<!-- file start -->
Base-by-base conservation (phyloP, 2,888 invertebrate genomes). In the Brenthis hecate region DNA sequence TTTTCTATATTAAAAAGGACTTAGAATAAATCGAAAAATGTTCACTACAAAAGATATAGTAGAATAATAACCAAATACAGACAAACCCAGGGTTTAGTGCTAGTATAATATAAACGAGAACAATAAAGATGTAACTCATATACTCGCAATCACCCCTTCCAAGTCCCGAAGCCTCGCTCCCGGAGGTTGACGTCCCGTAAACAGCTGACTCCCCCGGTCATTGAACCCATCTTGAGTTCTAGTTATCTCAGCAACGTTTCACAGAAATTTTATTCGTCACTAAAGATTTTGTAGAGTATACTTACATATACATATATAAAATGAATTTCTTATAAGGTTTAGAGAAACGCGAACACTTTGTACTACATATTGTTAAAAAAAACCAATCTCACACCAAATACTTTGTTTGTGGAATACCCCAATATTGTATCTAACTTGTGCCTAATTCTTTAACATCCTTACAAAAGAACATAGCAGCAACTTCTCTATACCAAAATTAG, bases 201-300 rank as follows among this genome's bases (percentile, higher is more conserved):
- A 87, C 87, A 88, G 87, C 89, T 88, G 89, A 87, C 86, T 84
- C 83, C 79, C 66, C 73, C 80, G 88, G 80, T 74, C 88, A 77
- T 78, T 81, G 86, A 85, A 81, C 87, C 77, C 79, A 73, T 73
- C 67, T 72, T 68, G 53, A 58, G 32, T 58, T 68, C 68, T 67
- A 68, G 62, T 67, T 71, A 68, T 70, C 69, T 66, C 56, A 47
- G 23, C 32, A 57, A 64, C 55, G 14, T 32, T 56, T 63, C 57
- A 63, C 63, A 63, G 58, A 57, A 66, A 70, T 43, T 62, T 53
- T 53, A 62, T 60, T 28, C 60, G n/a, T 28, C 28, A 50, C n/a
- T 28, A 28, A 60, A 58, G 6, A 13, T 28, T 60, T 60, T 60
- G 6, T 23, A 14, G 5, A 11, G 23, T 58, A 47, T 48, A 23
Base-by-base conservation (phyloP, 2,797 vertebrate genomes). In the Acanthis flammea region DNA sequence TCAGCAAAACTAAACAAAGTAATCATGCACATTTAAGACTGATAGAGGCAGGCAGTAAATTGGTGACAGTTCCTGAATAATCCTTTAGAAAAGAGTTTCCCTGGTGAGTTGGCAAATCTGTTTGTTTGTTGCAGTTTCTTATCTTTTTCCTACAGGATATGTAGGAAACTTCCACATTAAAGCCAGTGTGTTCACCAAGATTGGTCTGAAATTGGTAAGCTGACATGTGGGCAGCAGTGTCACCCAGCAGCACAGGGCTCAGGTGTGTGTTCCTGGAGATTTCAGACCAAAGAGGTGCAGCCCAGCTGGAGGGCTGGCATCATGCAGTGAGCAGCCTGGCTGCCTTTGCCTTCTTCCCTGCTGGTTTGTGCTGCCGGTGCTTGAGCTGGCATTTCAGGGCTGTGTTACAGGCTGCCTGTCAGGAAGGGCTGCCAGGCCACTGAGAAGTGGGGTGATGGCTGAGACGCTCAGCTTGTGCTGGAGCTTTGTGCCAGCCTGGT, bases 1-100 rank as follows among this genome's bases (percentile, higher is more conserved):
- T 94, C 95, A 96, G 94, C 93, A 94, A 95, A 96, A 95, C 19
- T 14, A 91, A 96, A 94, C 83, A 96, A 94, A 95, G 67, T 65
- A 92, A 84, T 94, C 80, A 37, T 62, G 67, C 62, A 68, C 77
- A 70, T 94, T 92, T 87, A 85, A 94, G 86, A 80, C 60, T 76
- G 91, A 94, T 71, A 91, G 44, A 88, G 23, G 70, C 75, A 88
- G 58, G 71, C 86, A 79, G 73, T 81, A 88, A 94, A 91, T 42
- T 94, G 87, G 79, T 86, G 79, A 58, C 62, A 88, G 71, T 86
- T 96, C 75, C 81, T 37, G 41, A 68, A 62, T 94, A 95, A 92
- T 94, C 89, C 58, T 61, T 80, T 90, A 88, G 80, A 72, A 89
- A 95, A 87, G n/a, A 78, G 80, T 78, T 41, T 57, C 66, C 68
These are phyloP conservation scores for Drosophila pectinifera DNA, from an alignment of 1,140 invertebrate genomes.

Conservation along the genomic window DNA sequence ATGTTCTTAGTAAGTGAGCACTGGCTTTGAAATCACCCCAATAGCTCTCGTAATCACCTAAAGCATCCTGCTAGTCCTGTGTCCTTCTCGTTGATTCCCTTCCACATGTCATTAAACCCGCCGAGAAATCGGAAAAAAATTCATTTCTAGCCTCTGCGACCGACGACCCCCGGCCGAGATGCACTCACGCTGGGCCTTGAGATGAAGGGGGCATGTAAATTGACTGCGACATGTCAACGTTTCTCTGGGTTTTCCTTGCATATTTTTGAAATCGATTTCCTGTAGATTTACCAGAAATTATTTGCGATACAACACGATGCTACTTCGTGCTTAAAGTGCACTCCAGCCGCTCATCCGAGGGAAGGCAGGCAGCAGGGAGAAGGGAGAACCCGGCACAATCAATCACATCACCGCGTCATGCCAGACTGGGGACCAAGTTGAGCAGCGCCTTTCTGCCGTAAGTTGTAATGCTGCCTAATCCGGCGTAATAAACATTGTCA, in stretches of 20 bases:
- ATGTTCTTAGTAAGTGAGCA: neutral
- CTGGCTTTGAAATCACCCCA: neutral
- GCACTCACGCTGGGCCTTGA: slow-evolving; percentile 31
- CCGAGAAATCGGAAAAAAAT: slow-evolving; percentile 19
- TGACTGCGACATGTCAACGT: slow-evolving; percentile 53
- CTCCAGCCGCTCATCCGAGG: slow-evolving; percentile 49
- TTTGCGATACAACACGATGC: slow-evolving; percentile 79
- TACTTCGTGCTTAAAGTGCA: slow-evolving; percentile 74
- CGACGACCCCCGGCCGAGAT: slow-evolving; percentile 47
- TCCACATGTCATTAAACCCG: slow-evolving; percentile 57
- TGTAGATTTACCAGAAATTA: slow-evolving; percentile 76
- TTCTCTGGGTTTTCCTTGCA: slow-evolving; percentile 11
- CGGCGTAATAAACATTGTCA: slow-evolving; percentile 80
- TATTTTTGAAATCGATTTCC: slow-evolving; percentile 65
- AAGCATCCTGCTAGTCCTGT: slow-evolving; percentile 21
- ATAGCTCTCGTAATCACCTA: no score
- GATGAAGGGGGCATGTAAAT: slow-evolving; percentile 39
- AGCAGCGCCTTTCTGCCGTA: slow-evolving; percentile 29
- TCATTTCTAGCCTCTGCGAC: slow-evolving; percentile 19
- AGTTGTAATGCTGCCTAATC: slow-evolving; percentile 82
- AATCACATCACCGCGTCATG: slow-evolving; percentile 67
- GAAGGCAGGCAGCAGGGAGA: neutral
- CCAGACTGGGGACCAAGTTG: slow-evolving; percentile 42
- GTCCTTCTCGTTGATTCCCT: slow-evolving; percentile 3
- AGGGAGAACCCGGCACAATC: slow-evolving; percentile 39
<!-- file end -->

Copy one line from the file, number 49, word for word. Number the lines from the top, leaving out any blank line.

- AGGGAGAACCCGGCACAATC: slow-evolving; percentile 39